Pamela Meyer: Writing, you know, backgrounders or reports or investigative analysis for a client is very different than writing for example a book or an OpEd. And so if you're doing an editorial or if I'm doing some kind of blog post, in some ways, that requires much more solitude for me than if I'm doing kind of more of by business work where I'm just writing something, essentially trying to write a good memo or a good summary for a client. So those are two very different things. I think the creative work is more challenging and more satisfying at the same time. More challenging in that it requires kind of more isolation I think to think through and make sure the words are chosen much more carefully. Memos, analytic work, I tend to find can be done more in kind of outline form and the language doesn't have to be exactly perfect. Of course you want it to be very readable and concise, but it's more of a science and less of an art.
 

Amantha Imber: So with writing an OpEd say, would you still be in the office with the headphones on or have you got other tactics that you use when you are working on like a piece that as you say requires some more solitude?
 

Pamela Meyer: No, sometimes I will print and then go to Starbucks and edit by hand, or I'll be in my home office late at night or it depends, oftentimes on an airplane.
 

Amantha Imber: Yep, I found that airplanes are great for creative work because no one is interrupting you.
 

Pamela Meyer: Exactly, and you have the white noise of the engine prompting you on.
 

Amantha Imber: Yes, is that why you like Starbucks for editing because of the white noise of the café?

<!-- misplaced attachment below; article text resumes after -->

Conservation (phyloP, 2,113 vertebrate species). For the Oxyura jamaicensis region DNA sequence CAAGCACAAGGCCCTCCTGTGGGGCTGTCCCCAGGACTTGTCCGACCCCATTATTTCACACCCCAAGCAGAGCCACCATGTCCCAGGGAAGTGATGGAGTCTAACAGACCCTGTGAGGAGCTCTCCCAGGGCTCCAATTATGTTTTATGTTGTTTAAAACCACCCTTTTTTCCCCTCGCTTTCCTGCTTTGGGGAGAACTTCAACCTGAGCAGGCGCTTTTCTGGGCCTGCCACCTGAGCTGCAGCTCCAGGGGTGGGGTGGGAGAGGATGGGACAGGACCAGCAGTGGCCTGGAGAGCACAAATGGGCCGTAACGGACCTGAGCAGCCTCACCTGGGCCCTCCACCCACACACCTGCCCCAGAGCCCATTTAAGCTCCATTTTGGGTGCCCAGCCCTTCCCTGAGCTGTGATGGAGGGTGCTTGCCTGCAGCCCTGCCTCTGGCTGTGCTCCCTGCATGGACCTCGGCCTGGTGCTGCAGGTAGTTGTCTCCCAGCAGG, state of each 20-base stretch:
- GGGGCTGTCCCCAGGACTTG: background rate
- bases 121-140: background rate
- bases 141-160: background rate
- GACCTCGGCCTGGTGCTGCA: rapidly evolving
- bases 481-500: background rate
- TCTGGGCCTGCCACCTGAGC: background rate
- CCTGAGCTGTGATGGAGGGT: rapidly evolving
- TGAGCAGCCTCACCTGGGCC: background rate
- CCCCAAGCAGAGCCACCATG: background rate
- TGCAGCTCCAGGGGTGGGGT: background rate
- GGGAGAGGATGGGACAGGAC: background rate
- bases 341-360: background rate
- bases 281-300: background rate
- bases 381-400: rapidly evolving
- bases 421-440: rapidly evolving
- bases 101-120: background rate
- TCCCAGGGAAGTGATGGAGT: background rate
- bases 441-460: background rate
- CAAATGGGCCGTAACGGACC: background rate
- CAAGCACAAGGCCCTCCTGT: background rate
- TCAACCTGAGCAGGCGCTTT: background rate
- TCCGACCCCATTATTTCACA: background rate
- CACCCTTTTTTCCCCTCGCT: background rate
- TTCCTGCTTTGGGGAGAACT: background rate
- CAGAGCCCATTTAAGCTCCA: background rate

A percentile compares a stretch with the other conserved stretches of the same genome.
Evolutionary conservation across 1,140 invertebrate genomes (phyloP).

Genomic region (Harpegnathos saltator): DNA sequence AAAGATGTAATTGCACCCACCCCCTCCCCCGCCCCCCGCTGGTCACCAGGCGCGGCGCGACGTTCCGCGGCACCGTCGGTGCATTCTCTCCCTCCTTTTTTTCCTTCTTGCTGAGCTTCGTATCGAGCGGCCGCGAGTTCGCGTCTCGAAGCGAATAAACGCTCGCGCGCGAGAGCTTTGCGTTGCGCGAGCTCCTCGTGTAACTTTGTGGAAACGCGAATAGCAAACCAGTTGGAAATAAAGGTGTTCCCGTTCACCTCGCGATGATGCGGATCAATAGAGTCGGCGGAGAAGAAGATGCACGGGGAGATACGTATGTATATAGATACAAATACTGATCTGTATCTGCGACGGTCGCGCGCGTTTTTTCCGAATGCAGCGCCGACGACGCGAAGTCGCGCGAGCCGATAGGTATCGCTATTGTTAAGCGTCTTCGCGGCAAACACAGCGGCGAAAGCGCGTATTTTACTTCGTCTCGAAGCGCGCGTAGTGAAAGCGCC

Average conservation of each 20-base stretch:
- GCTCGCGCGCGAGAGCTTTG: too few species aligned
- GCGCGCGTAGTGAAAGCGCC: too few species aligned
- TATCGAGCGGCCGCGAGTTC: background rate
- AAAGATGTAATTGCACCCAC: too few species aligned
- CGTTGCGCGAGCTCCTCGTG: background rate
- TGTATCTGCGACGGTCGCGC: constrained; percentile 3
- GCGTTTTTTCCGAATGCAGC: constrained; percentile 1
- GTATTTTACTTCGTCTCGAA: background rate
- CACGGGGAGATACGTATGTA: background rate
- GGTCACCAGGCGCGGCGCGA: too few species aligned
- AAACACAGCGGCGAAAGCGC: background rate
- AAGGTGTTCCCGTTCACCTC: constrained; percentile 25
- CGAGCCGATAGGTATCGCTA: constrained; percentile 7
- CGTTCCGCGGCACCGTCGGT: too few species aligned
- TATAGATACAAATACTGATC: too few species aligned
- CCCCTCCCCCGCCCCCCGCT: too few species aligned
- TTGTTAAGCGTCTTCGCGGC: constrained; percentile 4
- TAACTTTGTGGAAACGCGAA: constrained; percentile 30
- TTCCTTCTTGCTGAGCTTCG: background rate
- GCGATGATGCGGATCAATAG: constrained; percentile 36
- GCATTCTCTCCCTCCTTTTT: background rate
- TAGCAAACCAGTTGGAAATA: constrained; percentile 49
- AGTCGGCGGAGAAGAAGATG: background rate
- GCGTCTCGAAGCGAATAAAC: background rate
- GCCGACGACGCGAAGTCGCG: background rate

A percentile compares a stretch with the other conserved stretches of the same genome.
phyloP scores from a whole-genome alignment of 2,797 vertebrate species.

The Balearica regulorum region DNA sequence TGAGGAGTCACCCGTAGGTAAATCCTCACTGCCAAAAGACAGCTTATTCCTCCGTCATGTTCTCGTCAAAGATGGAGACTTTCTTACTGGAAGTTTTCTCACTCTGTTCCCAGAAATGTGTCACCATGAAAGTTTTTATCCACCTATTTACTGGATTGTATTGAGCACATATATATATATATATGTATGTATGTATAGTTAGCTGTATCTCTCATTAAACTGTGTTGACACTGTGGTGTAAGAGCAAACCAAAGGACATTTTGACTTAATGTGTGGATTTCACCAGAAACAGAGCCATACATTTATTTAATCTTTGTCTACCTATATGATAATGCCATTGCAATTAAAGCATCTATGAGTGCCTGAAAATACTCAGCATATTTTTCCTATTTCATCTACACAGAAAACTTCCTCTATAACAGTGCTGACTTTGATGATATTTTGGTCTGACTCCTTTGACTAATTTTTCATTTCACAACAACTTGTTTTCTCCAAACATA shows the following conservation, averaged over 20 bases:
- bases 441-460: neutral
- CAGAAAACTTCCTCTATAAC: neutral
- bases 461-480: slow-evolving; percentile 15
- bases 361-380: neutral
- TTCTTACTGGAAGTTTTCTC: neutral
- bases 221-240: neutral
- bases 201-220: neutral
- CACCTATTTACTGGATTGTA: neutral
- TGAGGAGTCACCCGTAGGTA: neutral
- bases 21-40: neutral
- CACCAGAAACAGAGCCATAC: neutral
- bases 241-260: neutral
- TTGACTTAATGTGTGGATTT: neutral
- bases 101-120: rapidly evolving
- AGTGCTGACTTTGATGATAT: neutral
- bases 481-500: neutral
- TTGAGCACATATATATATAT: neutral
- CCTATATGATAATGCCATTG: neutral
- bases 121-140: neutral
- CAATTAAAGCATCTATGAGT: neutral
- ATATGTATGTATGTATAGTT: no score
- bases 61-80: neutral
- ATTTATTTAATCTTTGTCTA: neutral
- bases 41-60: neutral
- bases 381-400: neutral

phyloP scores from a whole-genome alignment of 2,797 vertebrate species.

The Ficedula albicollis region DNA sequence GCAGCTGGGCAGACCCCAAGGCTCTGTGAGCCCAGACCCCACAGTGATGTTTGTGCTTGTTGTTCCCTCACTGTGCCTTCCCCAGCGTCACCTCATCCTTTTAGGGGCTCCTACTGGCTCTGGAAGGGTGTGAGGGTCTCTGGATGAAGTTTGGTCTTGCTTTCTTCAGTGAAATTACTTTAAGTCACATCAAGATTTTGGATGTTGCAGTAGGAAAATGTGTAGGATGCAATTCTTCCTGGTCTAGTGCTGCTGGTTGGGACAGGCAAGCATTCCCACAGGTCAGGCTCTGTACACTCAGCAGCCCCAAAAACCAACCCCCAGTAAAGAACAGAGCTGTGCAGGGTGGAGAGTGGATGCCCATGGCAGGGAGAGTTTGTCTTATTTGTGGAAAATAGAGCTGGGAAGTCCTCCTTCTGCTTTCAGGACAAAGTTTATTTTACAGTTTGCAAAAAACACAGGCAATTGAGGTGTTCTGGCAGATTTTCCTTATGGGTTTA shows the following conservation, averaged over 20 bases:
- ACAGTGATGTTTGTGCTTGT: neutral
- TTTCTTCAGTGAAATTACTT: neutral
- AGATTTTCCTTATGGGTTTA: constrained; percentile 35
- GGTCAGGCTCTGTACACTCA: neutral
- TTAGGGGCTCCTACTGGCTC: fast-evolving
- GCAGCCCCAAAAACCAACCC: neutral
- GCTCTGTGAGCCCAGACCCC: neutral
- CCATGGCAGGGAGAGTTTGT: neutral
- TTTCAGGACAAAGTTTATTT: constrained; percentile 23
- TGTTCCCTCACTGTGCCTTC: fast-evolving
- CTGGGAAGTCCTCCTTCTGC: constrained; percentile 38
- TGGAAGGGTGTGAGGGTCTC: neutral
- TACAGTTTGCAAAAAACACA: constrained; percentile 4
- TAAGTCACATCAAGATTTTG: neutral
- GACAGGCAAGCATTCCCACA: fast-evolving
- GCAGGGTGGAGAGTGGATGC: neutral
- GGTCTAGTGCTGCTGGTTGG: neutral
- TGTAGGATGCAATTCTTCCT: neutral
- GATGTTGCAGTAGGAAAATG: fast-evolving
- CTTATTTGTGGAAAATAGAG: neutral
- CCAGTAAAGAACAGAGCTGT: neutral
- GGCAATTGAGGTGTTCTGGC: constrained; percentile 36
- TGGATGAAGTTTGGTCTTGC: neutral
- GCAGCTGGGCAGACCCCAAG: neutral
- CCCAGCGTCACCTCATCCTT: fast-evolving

Pamela Meyer: No, actually I don't like the noise of the café, in fact I could give you a detailed list of all the public spaces one can go to in Washington D.C. to do editing that do or don't have musac in the background.
 

Amantha Imber: I love it, what's a couple of your favorite places in D.C.
 

Pamela Meyer: Well sometimes you're better off at a hotel restaurant than you are in a chain restaurant where they have music going all the time, it depends.
 

Amantha Imber: Definitely, definitely. And do you have any tricks for when you've got writer's block, when the screen is blank and you've got a deadline, what do you do?
 

Pamela Meyer: I'm lucky, I'm married to a really creative ex-journalist and so I talk to him.
 

Amantha Imber: Excellent.
 

Pamela Meyer: I'm lucky, great partner. So I'll be like, "What do you think of this idea?" And he'll just start riffing with me, and he's great and so that's usually the most helpful.
 

Amantha Imber: That's awesome, I love it. I love it. To kind of finish out the show, I'd love to ask you a few quick questions about what kind of information are you consuming because I think a thing that so many people struggle with is that there's so much information out there. There's so many books, podcasts, articles, it's hard to know what to consume. So I'm curious at the moment, what podcasts are you currently listening to and loving?
 

Pamela Meyer: I'm not a big podcast consumer. What I do, although I do listen to a lot of the New York Times podcasts, and NPR I listen to on podcast, but what I do is I have on my electronic device, I have a folder called News. And it's not just news, but it's basically ... And I put every single source that I love to listen to into that folder and then I just graze that folder every day, I'm kind of going through and whether it's a website or a podcast, and I just graze through them all.
 

Amantha Imber: Cool, I like that.